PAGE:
Pop over to ROH’s YouTube channel or Facebook page for its exciting #FromOurHouseToYourHouse online series – each and every Friday, right now, you can watch an entire opera or ballet, previously performed at the hallowed Covent Garden venue.

The Met Opera

Actually, arguably even better, if you’re an opera fan or ballet buff, is the fact that ROH’s NYC equivalent, the Met, is streaming a performed production from its enormous archive every day for up to 20 hours. It’s also free of charge; you can’t say fairer than that for getting access to the greatest works of Puccini, Verdi and Bizet, and more, in your own living room.

Only the Brave

With the opening of this month taking in the 75th anniversary of VE Day, our minds may well be drifting back to memories of when, comparable to so many healthcare workers today, many of our countrymen and -women made sacrifices for millions during the Second World War. So, you may be in the mood to check out (again, in its entirety) a pre-recorded performance of an original musical about Allied soldiers involved in 1944’s D-Day landings – if so, be sure to catch Only the Brave, courtesy of Daniel Sparrow Productions.

The Wind in the Willows

Scheduled to be running at the London Palladium right now – and a fantastic day out in the capital like an Indian afternoon tea London – this vibrant, fun-filled musical production of Kenneth Grahame’s timeless children’s story is, instead, available to be streamed for just £2.99, with the proceeds going to help theatre professionals currently out of work due to lockdown. A fun way to spend the afternoon of which Mr Toad, himself, would surely approve!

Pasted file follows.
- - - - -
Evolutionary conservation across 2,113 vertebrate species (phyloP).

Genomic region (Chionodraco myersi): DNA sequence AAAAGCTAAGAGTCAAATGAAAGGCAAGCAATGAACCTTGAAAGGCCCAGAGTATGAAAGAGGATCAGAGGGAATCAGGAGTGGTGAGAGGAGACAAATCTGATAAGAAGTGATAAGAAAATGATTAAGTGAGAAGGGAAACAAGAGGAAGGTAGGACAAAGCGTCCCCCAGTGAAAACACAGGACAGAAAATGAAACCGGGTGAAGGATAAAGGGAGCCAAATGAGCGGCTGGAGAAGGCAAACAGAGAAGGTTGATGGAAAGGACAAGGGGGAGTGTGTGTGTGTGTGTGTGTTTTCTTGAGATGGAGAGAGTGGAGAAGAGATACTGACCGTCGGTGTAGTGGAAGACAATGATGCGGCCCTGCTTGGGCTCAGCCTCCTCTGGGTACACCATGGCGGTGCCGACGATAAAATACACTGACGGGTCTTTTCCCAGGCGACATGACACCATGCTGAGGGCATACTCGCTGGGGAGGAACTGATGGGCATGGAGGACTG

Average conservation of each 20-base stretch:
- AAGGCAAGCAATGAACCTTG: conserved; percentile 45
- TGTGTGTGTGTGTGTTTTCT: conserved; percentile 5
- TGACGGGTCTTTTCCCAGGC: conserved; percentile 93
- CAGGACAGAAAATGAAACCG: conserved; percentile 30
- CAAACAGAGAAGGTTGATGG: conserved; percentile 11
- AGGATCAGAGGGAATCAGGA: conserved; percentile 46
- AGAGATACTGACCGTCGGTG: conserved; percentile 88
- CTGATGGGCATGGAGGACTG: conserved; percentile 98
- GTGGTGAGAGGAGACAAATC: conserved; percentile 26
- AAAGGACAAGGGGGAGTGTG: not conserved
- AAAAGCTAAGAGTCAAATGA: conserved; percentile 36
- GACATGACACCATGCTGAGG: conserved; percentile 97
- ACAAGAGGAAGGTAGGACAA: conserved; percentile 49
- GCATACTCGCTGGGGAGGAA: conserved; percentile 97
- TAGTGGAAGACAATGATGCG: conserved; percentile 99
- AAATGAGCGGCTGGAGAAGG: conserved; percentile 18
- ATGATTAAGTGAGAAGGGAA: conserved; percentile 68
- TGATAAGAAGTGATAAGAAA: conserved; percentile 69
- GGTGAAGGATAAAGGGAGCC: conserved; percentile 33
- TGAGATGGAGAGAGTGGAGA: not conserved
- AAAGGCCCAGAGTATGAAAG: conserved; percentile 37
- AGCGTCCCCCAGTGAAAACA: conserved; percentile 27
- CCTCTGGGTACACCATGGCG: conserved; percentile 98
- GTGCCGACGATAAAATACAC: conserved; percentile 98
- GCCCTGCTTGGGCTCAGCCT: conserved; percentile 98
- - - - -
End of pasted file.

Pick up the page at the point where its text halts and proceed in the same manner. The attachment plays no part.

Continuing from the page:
Patrick Stewart reads Shakespeare’s sonnets

Finally, how to get your fill of a world-renowned thesp delivering his shtick to the masses when you can’t make it to an awesome auditorium because you can’t stay in any of the luxury hotels in London West End? Why, by popping on to Sir Patrick Stewart’s Twitter feed and enjoying any of his daily uploaded readings (in his deep, honeyed tones) of Shakespeare’s sonnets, which he’s delivering to all and sundry every day during lockdown. Make it so, he clearly thought – and he did!